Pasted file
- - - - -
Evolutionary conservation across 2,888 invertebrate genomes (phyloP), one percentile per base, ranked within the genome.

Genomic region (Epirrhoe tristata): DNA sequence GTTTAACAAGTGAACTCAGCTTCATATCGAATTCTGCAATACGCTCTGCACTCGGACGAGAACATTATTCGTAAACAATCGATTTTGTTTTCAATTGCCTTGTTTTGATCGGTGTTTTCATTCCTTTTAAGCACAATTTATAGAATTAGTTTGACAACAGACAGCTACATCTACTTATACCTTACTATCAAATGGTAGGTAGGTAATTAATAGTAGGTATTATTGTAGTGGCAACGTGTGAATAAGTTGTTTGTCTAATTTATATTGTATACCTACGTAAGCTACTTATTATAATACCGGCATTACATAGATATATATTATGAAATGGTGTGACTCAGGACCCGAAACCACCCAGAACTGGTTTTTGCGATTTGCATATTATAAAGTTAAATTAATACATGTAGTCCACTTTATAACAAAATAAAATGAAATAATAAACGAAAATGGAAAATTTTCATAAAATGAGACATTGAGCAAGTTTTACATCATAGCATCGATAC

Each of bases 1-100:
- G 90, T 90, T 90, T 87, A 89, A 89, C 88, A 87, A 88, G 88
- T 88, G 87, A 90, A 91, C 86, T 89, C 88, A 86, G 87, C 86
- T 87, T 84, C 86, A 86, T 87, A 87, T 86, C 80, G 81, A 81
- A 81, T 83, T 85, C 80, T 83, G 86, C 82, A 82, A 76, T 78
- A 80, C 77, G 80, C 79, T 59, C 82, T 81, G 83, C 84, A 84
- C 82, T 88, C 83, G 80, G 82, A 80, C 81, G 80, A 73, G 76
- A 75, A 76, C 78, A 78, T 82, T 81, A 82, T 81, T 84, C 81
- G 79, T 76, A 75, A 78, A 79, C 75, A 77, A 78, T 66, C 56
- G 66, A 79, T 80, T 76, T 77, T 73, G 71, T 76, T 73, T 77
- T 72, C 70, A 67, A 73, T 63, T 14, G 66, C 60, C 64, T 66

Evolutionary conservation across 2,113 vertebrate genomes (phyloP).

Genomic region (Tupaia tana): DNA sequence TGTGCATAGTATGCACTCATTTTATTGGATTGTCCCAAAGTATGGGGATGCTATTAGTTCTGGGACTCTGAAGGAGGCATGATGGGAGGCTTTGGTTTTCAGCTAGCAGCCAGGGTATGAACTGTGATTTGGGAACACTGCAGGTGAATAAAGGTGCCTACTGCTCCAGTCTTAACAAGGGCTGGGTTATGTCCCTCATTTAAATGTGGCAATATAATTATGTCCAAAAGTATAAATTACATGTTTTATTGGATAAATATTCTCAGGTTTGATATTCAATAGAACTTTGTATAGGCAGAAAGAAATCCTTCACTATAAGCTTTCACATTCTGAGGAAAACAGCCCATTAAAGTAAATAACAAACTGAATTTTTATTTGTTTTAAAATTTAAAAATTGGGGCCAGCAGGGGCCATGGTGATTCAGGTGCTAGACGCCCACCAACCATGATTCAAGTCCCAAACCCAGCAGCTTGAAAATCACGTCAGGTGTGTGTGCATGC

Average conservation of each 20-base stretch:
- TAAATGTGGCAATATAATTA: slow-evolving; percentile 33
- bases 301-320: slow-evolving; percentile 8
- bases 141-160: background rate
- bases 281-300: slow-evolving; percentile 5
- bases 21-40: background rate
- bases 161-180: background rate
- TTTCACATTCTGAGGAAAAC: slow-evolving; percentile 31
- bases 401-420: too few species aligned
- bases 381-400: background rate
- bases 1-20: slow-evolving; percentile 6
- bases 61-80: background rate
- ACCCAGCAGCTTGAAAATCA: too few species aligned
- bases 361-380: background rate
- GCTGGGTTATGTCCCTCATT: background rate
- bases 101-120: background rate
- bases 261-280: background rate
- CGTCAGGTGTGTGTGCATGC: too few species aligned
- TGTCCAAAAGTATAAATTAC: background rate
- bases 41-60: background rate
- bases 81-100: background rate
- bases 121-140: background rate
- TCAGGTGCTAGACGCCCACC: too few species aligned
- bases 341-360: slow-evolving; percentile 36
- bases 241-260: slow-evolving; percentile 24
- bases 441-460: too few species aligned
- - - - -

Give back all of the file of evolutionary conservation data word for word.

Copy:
Evolutionary conservation across 2,888 invertebrate genomes (phyloP), one percentile per base, ranked within the genome.

Genomic region (Epirrhoe tristata): DNA sequence GTTTAACAAGTGAACTCAGCTTCATATCGAATTCTGCAATACGCTCTGCACTCGGACGAGAACATTATTCGTAAACAATCGATTTTGTTTTCAATTGCCTTGTTTTGATCGGTGTTTTCATTCCTTTTAAGCACAATTTATAGAATTAGTTTGACAACAGACAGCTACATCTACTTATACCTTACTATCAAATGGTAGGTAGGTAATTAATAGTAGGTATTATTGTAGTGGCAACGTGTGAATAAGTTGTTTGTCTAATTTATATTGTATACCTACGTAAGCTACTTATTATAATACCGGCATTACATAGATATATATTATGAAATGGTGTGACTCAGGACCCGAAACCACCCAGAACTGGTTTTTGCGATTTGCATATTATAAAGTTAAATTAATACATGTAGTCCACTTTATAACAAAATAAAATGAAATAATAAACGAAAATGGAAAATTTTCATAAAATGAGACATTGAGCAAGTTTTACATCATAGCATCGATAC

Each of bases 1-100:
- G 90, T 90, T 90, T 87, A 89, A 89, C 88, A 87, A 88, G 88
- T 88, G 87, A 90, A 91, C 86, T 89, C 88, A 86, G 87, C 86
- T 87, T 84, C 86, A 86, T 87, A 87, T 86, C 80, G 81, A 81
- A 81, T 83, T 85, C 80, T 83, G 86, C 82, A 82, A 76, T 78
- A 80, C 77, G 80, C 79, T 59, C 82, T 81, G 83, C 84, A 84
- C 82, T 88, C 83, G 80, G 82, A 80, C 81, G 80, A 73, G 76
- A 75, A 76, C 78, A 78, T 82, T 81, A 82, T 81, T 84, C 81
- G 79, T 76, A 75, A 78, A 79, C 75, A 77, A 78, T 66, C 56
- G 66, A 79, T 80, T 76, T 77, T 73, G 71, T 76, T 73, T 77
- T 72, C 70, A 67, A 73, T 63, T 14, G 66, C 60, C 64, T 66

Evolutionary conservation across 2,113 vertebrate genomes (phyloP).

Genomic region (Tupaia tana): DNA sequence TGTGCATAGTATGCACTCATTTTATTGGATTGTCCCAAAGTATGGGGATGCTATTAGTTCTGGGACTCTGAAGGAGGCATGATGGGAGGCTTTGGTTTTCAGCTAGCAGCCAGGGTATGAACTGTGATTTGGGAACACTGCAGGTGAATAAAGGTGCCTACTGCTCCAGTCTTAACAAGGGCTGGGTTATGTCCCTCATTTAAATGTGGCAATATAATTATGTCCAAAAGTATAAATTACATGTTTTATTGGATAAATATTCTCAGGTTTGATATTCAATAGAACTTTGTATAGGCAGAAAGAAATCCTTCACTATAAGCTTTCACATTCTGAGGAAAACAGCCCATTAAAGTAAATAACAAACTGAATTTTTATTTGTTTTAAAATTTAAAAATTGGGGCCAGCAGGGGCCATGGTGATTCAGGTGCTAGACGCCCACCAACCATGATTCAAGTCCCAAACCCAGCAGCTTGAAAATCACGTCAGGTGTGTGTGCATGC

Average conservation of each 20-base stretch:
- TAAATGTGGCAATATAATTA: slow-evolving; percentile 33
- bases 301-320: slow-evolving; percentile 8
- bases 141-160: background rate
- bases 281-300: slow-evolving; percentile 5
- bases 21-40: background rate
- bases 161-180: background rate
- TTTCACATTCTGAGGAAAAC: slow-evolving; percentile 31
- bases 401-420: too few species aligned
- bases 381-400: background rate
- bases 1-20: slow-evolving; percentile 6
- bases 61-80: background rate
- ACCCAGCAGCTTGAAAATCA: too few species aligned
- bases 361-380: background rate
- GCTGGGTTATGTCCCTCATT: background rate
- bases 101-120: background rate
- bases 261-280: background rate
- CGTCAGGTGTGTGTGCATGC: too few species aligned
- TGTCCAAAAGTATAAATTAC: background rate
- bases 41-60: background rate
- bases 81-100: background rate
- bases 121-140: background rate
- TCAGGTGCTAGACGCCCACC: too few species aligned
- bases 341-360: slow-evolving; percentile 36
- bases 241-260: slow-evolving; percentile 24
- bases 441-460: too few species aligned